WASP

I would have loved to join the Establishment. They did not want me.

At a certain point in my life, I had begun to follow the advice of a close and very successful friend, and instead of taking swings at the world, I attempted to swing in coordination with the world.

I relegated the guitar and engineer boots to a closet. I did look good in tweed jackets, blue button-down shirts, regimental striped ties, and khaki slacks. Despite learning about good single malt Scotch, brandy, and wine, something was missing. A professor, meaning well, took me aside and explained that anthropology was a gentleman’s profession. And my peers did not consider me a gentleman. He advised that I just be myself.

Just myself, huh? Out came the guitar, and in an evening, I wrote a satirical piece called the High Society Rag about the situation.

“Well, I met myself the prettiest gal, lord I had ever seen. And she took me to meet her folks in the country club scene. Well, they liked me at very first sight and loved the way I sang. But they took violent exception to the class from which I came.”

 “I wasn’t white, liberal, or middle class – spelled WASP.

White liberal and middle class spelled WASP.

My Club affiliations were not the best -I wasn’t in the Rittenhouse, and if that were not enough for the upper crust – I wasn’t even middle class.”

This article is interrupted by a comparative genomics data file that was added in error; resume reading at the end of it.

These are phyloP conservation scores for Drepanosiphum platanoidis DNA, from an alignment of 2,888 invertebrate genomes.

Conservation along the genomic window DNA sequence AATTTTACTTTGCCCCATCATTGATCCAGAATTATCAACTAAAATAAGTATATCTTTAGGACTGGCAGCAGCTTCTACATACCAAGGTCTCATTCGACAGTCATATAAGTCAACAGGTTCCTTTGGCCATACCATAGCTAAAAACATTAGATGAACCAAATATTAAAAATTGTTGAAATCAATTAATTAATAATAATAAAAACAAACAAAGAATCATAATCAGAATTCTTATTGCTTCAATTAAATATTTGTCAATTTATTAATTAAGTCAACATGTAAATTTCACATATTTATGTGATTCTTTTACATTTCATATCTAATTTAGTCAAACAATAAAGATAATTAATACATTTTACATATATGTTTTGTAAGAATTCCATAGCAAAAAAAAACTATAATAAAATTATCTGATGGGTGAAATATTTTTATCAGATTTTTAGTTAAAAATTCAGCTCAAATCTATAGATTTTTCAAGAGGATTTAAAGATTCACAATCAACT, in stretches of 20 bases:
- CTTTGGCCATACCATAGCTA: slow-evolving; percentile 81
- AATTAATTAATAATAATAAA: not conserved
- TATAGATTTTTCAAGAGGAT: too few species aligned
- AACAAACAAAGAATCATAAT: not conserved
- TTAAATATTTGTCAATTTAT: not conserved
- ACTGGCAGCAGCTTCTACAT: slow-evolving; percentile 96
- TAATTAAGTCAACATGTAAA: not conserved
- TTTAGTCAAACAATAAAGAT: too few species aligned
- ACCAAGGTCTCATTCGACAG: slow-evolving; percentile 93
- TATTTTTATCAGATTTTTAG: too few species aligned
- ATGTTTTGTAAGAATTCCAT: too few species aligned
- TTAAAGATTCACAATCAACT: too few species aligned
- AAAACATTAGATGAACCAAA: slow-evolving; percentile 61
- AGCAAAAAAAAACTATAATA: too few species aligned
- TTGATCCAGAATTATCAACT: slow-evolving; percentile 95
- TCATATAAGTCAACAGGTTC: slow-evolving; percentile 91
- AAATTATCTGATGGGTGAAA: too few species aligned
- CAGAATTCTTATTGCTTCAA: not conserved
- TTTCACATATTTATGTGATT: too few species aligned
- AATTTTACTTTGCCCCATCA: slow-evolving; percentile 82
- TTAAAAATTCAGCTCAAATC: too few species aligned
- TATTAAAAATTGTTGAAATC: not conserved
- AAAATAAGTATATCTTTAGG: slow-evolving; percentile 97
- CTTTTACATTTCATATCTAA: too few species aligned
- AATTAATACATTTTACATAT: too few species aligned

In an impromptu fashion, my rag unwound the entire club hierarchy, DAR, class hierarchy, my peers, and my professors. I did my best to remind everyone that wasps were insects. The composition itself certainly wasn’t much. In my Greenwich Village days: you weren’t considered capable unless you could punch out a satire, protest song, or ballad a day. All three were best. Our pieces didn’t have to be fine art – just pungent.

In no time, I mapped out an entire anthropology folk opera. Three additional songs were written rapidly, including the overture. I would trundle out the guitar on request and perform the magnum opus at parties.

 I no longer wanted to be part of the Establishment; I was having too much fun lampooning it. The reaction among the snobs was gratifying. I had learned how to tie knots in the devil’s tail.

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